DeLauder: There are a few books I'm reading at the moment, which is normal. I try to avoid books that I think are reminiscent of my own or might influence my prose, so I gravitate toward historical works. Right now I'm reading Memoirs of Hadrian, by Marguerite Yourcenar. Every once in a while I need to indulge in some kind of fantasy to let my brain rattle out all the loose junk it accumulates from hard reads and heavy thinking, so I'm going to be starting The King of Elfland's Daughter, by Lord Dunsany, very soon. I might go back to something comfortably familiar as well. Asimov's Foundation series, maybe.

MTG: Where do you usually find yourself writing?

DeLauder: Writing is about as predictable as the weather. I can sit on the couch with a laptop and write, or in bed, or at work, or in the car. All part of a plan or a need to uncork the ideas that have been accumulating. Or it can be more sudden. I have been awakened in the middle of the night to scribble on a sheet of paper and I've interrupted conversations to take notes on my cell phone. The worst time is in the shower, because then I have to repeat my ideas to myself over and over and over again to ensure I remember them long enough to write them down. There's been many a time I've forgotten what I had in mind by the time I made it to my notes--only to have the memory triggered hours, days, or weeks later, which is both exasperating and a tremendous relief.

MTG: What has been the biggest reward to your writing so far?

DeLauder: I tend to write for myself, so it's gratifying when I find others who can engage in the stories I've written. Even so, when I write a well-crafted and evocative line or paragraph or scene, it's extremely fulfilling. The most gratifying moments are those where the most effort is concentrated on an infinitesimal location. I've spent hours staring at a word trying to improve it, trying to rebuild a sentence around it to make it more effective, and when that breakthrough finally comes, even though it's such a tiny component to the story that a reader will invariably overlook, like an imperceptible blot of paint that blends perfectly with the rest of the image, it's very comforting to me to know that, in my mind, I nailed it down just the way I want it.

MTG: What advice would you give aspiring writers?

DeLauder: This is a common question for which I have two answers. The first is, obviously, read and write. A lot. Reading will help program your brain to understand what good writing is (depending on what you read, I suppose). Then write. Carry something around with you to write on, to catalog observations. There are a lot of books out there that tell you how to write, and I suppose those can be helpful, but nothing is going to help more than doing it. You can read books on how to ride a bike, but you're not going to get good at it by reading about how to do it. Reading and writing should be part of your routine. Do it all the time. My book, for example. I strongly advise you to read my book. All the time. Buy yourself a new copy every few days. Your friends, too.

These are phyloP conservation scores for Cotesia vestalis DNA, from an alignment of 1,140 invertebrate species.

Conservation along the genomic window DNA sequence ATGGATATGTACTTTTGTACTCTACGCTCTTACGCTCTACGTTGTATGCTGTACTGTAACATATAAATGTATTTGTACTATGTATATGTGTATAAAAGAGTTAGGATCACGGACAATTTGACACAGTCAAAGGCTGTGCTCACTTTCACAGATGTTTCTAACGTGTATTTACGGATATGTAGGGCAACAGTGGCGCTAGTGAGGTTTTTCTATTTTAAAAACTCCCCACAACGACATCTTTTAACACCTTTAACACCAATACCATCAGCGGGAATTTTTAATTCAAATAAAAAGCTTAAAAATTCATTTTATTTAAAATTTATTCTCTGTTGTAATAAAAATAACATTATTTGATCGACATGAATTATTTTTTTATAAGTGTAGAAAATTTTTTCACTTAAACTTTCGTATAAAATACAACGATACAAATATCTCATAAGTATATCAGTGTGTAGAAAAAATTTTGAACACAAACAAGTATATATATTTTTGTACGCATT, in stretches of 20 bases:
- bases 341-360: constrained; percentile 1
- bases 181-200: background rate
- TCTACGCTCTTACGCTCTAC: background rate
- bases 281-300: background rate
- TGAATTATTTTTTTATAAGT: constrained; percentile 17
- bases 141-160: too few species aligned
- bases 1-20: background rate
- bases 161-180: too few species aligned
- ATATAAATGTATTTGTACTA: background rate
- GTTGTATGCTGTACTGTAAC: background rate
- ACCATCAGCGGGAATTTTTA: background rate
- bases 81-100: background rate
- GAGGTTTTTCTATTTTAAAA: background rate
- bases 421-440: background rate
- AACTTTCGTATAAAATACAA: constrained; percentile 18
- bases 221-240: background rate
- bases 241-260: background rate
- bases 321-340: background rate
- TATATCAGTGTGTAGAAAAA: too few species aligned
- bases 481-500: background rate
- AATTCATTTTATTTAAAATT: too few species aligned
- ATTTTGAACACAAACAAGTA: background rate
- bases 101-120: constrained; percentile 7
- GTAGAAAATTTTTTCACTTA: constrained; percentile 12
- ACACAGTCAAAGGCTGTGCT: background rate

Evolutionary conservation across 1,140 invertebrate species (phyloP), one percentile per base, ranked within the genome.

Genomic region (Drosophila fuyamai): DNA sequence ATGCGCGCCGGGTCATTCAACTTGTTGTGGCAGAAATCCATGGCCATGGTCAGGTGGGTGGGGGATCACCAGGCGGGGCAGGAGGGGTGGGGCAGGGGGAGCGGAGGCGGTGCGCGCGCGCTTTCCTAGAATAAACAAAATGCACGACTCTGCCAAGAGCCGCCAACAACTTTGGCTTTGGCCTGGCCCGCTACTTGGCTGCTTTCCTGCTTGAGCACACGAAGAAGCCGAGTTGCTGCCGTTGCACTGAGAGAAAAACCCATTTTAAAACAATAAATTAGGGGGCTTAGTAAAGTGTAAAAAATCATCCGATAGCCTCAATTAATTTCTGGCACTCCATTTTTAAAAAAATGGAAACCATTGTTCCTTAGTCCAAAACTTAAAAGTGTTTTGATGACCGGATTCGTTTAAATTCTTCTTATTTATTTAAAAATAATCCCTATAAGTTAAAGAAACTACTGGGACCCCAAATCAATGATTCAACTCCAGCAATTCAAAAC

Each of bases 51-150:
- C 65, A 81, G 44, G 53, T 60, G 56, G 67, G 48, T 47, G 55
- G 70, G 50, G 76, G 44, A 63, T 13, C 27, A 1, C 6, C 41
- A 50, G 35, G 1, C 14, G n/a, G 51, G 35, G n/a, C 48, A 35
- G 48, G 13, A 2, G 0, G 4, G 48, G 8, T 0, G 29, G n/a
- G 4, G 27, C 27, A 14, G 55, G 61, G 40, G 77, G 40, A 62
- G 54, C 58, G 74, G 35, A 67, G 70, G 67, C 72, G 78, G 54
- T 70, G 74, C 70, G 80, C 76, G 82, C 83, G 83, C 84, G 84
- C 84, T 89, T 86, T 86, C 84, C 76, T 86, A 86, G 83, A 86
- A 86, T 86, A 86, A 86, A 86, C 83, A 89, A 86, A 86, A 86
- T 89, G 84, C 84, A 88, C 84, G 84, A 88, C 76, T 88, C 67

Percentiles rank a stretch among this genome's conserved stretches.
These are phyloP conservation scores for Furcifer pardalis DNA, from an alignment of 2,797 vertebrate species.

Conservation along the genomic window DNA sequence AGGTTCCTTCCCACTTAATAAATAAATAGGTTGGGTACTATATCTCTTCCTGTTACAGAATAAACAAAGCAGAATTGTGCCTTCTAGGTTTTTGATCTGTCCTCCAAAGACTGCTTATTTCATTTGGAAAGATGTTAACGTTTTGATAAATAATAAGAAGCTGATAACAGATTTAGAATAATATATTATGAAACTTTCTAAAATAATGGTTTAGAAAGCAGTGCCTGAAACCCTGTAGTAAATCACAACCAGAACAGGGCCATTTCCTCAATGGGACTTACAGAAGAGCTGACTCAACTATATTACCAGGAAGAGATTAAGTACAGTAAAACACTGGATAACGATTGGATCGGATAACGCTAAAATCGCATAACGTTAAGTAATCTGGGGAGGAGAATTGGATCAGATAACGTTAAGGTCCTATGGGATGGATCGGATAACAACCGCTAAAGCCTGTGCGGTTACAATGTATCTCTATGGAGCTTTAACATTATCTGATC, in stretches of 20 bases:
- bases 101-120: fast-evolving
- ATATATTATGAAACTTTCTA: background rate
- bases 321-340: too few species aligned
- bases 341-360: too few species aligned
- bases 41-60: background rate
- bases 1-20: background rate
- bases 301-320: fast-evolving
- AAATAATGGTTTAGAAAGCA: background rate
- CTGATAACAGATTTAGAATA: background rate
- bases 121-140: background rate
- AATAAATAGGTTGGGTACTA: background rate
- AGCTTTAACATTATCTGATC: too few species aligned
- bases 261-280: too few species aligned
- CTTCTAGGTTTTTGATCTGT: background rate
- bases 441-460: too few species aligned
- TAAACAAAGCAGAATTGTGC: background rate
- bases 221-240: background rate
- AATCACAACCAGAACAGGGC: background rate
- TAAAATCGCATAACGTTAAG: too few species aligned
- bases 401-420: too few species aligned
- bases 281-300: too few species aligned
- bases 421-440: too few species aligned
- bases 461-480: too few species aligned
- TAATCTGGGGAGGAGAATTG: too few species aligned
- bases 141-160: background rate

Just as important, you need to experience the world around you. New experiences are one of the best ways to trigger new avenues of thought, which you can use in your stories. This doesn't necessarily mean you need to paddle a canoe across the Atlantic, but expose yourself to new ideas. You'll be surprised by where your mind can take you if you nudge it off the tracks.

MTG: Give us three “Good to Know” facts.  Be creative: first job, likes/dislikes, hobbies, favorite way to unwind – whatever comes to mind. 


  1. I sneeze in threes. When I sneeze more or less, I wonder if maybe something in the world is out of kilter.
  2. I love anthropomorphism, as anyone who reads my books will know (particularly “The Least Envied”, in which many inanimate objects actually have voices). The idea that the world has something to say about its situation fascinates me and lends an interesting facet to storytelling, particularly because I envision the components of the world as being entitled, grumpy, very task oriented, and often frustrated (e.g., the sun is always chasing shadows around the curve of the planet, trying to shoot them full of sunny arrows).
  3. “The Least Envied” was 20 years or so in the making. I started writing it in high school, on a whim, because I had nothing better to do with myself. It has undergone many, many, many transformations, but I'm most pleased with this one. I may come back to it some day and release a new edition after whittling down some of the dialogue, but only if I think I can improve the story without disrupting the message.

MTG: Do you have any upcoming projects?

DeLauder: There are several ideas burning holes in my brain. Obviously, I'd like to work on the next book in this series, “A Hero”. At the same time I've had an idea to write an alternative story about Robin Hood, as well as forays into a quirky murder mystery and possibly an erotic 1940s spy satire (murder mystery and erotica are so obnoxiously popular, I find the urge to make fun of them hard to resist). As for which one will be finished first, it's hard for me to say. Whichever is fortunate enough to have the wind catch in its sails, I reckon.

About the Author:

This author has held several positions in recent years, including Content Writer, Grant Writer, Obituary Clerk, and Staff Writer, and is under the false impression that these experiences have added to his character since they have not contributed much to his finances. He was awarded a BFA in Creative Writing and Journalism and a BA in Technical Communication by Bowling Green State University because they are giving and eager to make friends. He has a few scattered publications with The Circle magazine, Wild Violet, Toasted Cheese, and Lovable Losers Literary Revue, and resides in the drab, northeastern region of Ohio because it makes everything else seem fascinating, exotic, and beautiful.


Twitter: @SeanDeLauder